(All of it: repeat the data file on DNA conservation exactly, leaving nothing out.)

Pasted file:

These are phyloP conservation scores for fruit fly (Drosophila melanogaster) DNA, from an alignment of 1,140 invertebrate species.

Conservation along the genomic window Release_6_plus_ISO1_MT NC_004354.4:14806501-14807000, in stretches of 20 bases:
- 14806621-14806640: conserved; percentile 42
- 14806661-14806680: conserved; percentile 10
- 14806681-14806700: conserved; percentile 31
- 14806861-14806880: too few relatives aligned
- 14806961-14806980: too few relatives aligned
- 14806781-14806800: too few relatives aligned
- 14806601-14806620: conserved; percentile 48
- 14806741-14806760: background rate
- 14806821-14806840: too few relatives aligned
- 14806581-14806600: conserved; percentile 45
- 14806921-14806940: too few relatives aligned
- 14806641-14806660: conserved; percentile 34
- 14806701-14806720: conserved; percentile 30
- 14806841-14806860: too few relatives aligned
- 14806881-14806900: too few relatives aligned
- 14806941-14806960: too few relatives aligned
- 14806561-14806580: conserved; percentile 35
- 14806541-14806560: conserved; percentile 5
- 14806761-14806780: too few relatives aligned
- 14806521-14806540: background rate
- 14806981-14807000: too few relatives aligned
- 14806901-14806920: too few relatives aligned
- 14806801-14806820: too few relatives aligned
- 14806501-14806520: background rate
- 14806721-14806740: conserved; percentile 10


These are phyloP conservation scores for fruit fly (Drosophila melanogaster) DNA, from an alignment of 1,140 invertebrate species.

Conservation along the genomic window Release_6_plus_ISO1_MT NC_004354.4:14806501-14807000, in stretches of 20 bases:
- 14806621-14806640: conserved; percentile 42
- 14806661-14806680: conserved; percentile 10
- 14806681-14806700: conserved; percentile 31
- 14806861-14806880: too few relatives aligned
- 14806961-14806980: too few relatives aligned
- 14806781-14806800: too few relatives aligned
- 14806601-14806620: conserved; percentile 48
- 14806741-14806760: background rate
- 14806821-14806840: too few relatives aligned
- 14806581-14806600: conserved; percentile 45
- 14806921-14806940: too few relatives aligned
- 14806641-14806660: conserved; percentile 34
- 14806701-14806720: conserved; percentile 30
- 14806841-14806860: too few relatives aligned
- 14806881-14806900: too few relatives aligned
- 14806941-14806960: too few relatives aligned
- 14806561-14806580: conserved; percentile 35
- 14806541-14806560: conserved; percentile 5
- 14806761-14806780: too few relatives aligned
- 14806521-14806540: background rate
- 14806981-14807000: too few relatives aligned
- 14806901-14806920: too few relatives aligned
- 14806801-14806820: too few relatives aligned
- 14806501-14806520: background rate
- 14806721-14806740: conserved; percentile 10